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Air quality hampering area high school athletics

UPDATED: Mon., Aug. 24, 2015

With the air quality index soaring, local high schools are having a tough time fitting in outdoor practices. (Jesse Tinsley)
With the air quality index soaring, local high schools are having a tough time fitting in outdoor practices. (Jesse Tinsley)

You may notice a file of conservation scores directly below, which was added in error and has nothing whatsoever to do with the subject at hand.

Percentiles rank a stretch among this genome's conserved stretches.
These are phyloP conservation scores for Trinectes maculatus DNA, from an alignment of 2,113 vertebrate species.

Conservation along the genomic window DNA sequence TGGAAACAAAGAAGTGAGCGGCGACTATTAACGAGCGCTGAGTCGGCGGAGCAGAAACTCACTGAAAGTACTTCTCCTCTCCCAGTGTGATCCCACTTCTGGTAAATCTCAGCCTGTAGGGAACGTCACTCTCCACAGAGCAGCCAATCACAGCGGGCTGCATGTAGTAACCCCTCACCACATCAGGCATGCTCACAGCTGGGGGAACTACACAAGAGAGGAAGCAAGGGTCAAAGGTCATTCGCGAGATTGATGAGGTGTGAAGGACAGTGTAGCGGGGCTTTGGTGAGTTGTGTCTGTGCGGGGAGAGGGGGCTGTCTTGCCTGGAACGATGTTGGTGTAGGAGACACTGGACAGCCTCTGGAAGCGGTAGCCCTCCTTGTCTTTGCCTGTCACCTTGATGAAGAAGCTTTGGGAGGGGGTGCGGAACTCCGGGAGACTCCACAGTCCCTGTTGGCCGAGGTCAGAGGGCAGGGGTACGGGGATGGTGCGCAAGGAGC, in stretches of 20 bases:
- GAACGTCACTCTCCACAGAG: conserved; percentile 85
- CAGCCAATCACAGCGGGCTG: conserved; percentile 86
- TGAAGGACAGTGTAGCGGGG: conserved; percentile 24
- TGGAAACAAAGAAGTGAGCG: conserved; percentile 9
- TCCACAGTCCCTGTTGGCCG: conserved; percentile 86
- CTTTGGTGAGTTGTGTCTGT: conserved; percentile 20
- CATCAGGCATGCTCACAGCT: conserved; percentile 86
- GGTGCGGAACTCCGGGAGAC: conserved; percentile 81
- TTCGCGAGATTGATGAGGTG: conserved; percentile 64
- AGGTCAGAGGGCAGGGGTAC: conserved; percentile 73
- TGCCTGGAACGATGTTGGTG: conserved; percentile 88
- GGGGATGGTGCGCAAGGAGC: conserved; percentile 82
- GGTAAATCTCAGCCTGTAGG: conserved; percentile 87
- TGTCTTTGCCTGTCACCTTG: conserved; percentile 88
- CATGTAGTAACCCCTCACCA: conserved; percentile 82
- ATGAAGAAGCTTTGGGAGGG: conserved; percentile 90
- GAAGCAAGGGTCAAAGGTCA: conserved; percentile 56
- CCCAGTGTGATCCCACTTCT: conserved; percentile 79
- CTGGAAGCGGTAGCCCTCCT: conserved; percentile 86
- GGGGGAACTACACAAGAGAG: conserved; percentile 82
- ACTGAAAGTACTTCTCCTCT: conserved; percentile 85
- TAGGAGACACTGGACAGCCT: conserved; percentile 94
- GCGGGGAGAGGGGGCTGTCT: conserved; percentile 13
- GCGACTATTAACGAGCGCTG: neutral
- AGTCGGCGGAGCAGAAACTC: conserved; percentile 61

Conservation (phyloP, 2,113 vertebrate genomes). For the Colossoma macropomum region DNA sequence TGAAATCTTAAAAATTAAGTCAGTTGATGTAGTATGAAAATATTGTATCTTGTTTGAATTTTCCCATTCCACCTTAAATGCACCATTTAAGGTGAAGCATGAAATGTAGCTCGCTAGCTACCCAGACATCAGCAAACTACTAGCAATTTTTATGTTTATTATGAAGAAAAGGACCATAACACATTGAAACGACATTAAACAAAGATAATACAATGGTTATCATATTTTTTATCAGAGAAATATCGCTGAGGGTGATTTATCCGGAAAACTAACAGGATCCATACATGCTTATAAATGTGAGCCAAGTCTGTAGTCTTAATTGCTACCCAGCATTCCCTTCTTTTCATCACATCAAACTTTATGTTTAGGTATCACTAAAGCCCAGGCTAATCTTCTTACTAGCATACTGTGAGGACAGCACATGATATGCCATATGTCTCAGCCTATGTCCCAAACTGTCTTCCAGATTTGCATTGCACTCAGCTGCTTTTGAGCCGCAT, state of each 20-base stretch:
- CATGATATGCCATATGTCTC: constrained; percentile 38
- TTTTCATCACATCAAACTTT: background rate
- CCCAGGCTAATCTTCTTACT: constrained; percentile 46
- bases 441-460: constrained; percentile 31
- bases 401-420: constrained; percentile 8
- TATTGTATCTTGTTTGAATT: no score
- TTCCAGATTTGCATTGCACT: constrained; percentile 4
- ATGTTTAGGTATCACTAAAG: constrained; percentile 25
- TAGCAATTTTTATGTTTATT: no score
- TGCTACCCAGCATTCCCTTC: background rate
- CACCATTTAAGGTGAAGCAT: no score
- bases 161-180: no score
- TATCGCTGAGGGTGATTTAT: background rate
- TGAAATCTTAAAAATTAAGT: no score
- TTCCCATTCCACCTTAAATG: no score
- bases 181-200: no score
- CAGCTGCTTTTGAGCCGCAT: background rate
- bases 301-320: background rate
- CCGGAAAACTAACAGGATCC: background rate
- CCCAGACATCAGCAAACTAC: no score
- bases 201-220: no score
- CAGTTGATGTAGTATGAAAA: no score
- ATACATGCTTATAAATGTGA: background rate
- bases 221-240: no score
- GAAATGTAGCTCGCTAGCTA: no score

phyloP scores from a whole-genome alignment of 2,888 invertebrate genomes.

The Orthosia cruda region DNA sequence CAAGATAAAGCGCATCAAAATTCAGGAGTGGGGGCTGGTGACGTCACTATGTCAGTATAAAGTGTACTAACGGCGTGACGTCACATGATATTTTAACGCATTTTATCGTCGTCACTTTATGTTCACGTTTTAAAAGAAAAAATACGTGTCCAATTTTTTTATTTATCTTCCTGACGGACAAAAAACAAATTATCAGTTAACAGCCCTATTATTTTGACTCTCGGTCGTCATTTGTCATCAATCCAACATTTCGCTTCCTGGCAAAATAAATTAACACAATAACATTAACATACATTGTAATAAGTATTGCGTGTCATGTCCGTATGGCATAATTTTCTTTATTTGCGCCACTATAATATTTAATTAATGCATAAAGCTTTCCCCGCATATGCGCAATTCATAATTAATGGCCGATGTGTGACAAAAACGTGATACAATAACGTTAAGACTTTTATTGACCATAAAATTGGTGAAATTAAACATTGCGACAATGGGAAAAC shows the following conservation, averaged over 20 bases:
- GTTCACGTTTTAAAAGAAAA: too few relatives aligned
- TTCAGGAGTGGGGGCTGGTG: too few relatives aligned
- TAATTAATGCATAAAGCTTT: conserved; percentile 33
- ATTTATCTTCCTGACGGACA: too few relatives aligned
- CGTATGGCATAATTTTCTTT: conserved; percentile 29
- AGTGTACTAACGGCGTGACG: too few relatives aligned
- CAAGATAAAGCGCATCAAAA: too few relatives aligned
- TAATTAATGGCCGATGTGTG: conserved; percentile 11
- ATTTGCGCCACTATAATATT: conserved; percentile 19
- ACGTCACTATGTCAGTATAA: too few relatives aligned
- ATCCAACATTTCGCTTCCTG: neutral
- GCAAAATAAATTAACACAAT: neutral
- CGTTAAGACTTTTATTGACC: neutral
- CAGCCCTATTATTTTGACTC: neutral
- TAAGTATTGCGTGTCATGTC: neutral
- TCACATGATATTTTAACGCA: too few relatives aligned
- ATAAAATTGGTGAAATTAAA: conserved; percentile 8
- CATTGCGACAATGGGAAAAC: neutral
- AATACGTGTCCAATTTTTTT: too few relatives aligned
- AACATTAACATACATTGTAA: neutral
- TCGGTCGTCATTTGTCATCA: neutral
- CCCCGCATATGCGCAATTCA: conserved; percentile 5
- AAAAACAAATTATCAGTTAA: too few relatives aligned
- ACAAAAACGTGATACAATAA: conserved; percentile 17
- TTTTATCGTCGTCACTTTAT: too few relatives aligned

With smoky air socking in the Inland Northwest, fall sports teams throughout the area canceled outdoor practices Monday and have braced for more cancelations. The Greater Spokane League administrators last week adopted a policy to deal with unhealthy air conditions. “If the air quality is unhealthy, all outside practices for all schools in all sports are canceled,” GSL secretary Herb Rotchford said. Rotchford and other administrators said the air quality index must be under 150 for outdoor practices and games. The outdoor sports teams are allowed to go indoors to practice, Rotchford said. That has athletic directors from the GSL to the Great Northern League to the Northeast A and the Inland Empire League scrambling to coordinate practice times in gyms. In North Idaho, season openers in football for many teams are scheduled for Friday. With the likelihood of poor air quality lingering through the week, Lake City and Coeur d’Alene have secured game times for Friday at the Kibbie Dome with Lake City playing Rocky Mountain of Meridian at 3 followed by CdA taking on Skyline of Idaho Falls at 5:30. Grangeville and Moscow also will play there at 8. Rotchford sent out an email Monday reminding all GSL athletic directors that if all practices are canceled, that means all practices are canceled for all schools. “Regardless of the sport, all schools must honor the policy,” Rotchford said. “For example, a cross country team from one school may not travel to the west side of the state to train outside this week or go up to Mt. Spokane to train in more suitable air if all other member schools are unable to do the same thing.” The GNL, NEA and IEL haven’t adopted a league wide air quality policy per se, but they’re all looking at the same air quality index and aren’t allowing their teams to practice when the index is worse than 150. “We canceled a football scrimmage Friday night,” Winger said. “We did some walk throughs outside this morning but the teams are all inside. As a school district we’re working on a policy.” In the Spokane area, football jamborees at the end of the week are likely to be canceled, Rotchford said. “The way it looks we may be dealing with this all the way through the rest of the fall,” Rotchford said. “It’ll be week to week, maybe day to day, considering the extent of wildfires in the state. We’re going to have smoky, hazy air quality the rest of the fall until the winter rains come. We’ll need to pay attention to it very closely.” It’s days like Mondays – when there’s little to no wind – that the smoke covers the area like a blanket. “If the winds pick up you’ll have some ebb and flow with this,” Rotchford said. “This is unprecedented. We’ve never dealt with this before.” Colville athletic director Kelly Carr said his teams are scheduled to be inside all week. “The football team was able to get outside Saturday morning because the air was crystal clear,” Carr said. “But it doesn’t look very good for us the rest of the week. We’re just in default mode. We’re not anticipating being able to be outside.”

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